A number of months ago, we covered a story about Gary Bowser, a hacker who headed up Team Xecuter, a group of people who worked around copyright protections on the Switch in order to allow access to pirated games. Nintendo took Bowser to court and won, which netted Bowser 40 months in prison, and $4.5 million in restitution to Nintendo of America.
As of today, a transcript of the courtroom hearing between Bowser and Nintendo has been released, and it gives us some insight into how Nintendo’s lawyer argued the case, and what the judge presiding had to say.
First off, let’s revisit what Nintendo lawyer Ajay Singh said when Nintendo first announced that they had won the case.
“This is a very significant moment for us. It’s the purchase of video games that sustains Nintendo and the Nintendo ecosystem, and it is the games that make the people smile. It’s for that reason that we do all we can to prevent games on Nintendo systems from being stolen.”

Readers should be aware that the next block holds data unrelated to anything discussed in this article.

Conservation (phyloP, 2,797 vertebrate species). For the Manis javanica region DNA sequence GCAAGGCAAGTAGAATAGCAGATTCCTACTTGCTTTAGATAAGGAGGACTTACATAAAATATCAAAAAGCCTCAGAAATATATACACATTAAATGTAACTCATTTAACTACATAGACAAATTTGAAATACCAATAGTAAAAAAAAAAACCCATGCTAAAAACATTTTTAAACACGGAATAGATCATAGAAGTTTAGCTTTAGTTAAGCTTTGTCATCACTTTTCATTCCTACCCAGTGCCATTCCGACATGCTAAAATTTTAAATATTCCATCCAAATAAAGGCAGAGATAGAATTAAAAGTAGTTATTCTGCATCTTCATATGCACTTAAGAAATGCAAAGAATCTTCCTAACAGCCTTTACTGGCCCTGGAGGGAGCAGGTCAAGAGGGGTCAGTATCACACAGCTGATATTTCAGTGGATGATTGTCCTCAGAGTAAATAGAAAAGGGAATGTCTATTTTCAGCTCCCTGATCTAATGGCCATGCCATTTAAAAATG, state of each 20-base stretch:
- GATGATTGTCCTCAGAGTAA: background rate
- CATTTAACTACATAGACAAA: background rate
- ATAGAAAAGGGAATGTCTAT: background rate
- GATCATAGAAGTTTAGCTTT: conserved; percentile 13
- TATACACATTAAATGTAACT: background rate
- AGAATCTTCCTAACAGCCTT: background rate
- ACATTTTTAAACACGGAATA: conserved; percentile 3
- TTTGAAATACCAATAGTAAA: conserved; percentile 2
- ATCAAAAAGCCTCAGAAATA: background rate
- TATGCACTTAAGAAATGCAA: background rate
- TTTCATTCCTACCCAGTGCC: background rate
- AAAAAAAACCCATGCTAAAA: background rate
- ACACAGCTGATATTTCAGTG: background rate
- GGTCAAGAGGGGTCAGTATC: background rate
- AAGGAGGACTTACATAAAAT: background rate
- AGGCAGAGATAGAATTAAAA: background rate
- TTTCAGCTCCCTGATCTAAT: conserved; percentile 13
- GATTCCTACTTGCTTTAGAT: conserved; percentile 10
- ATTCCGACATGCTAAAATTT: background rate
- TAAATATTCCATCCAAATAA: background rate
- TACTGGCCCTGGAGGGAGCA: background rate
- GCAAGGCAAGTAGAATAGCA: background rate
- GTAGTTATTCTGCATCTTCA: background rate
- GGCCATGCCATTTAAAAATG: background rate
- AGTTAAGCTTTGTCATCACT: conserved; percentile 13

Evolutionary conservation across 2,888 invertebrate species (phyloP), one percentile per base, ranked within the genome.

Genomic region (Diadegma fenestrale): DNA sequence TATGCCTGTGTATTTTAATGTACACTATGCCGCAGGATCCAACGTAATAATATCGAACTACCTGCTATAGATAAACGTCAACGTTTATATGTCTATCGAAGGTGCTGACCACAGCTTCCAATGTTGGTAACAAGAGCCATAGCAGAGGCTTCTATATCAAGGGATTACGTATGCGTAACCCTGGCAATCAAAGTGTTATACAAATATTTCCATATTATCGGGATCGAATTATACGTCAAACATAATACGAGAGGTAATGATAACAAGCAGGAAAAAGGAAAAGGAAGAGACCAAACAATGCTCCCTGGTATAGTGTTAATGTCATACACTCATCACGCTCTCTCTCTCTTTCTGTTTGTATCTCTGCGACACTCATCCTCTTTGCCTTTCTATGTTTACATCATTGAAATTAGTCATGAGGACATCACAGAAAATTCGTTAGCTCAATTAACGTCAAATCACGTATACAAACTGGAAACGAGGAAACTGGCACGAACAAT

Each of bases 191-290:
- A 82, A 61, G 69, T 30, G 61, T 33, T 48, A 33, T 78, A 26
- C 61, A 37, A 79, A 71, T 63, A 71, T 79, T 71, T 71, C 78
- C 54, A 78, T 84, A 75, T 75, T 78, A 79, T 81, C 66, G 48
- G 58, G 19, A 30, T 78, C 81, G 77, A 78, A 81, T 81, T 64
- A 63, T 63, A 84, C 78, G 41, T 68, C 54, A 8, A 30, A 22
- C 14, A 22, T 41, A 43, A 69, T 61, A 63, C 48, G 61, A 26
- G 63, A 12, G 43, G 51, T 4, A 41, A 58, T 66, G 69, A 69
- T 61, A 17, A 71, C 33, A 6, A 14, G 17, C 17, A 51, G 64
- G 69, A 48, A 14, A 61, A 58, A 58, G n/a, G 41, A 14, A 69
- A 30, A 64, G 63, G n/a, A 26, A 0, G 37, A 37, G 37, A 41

Singh also mentioned how the work Bowser did paved the way for cheaters to hop online and ruin the multiplayer experience.
“Parents should not be forced to explain to their children why people cheat and why sometimes games are not fair, just because one person wants an unfair advantage.”
During the hearing, U.S. District Judge Robert Lasnik commented on the matter by asking Singh what else could be done to show people that there’s no glory in hacking or piracy. Singh responded with the following.
“There would be a large benefit to further education of the public.”
Finally, Gary Bowser made a short comment on the matter. He seemed less than optimistic that anything would stop the hacking movement. Bowser claimed that, “there’s so much money to be made from piracy that (longer prison time is) insignificant.”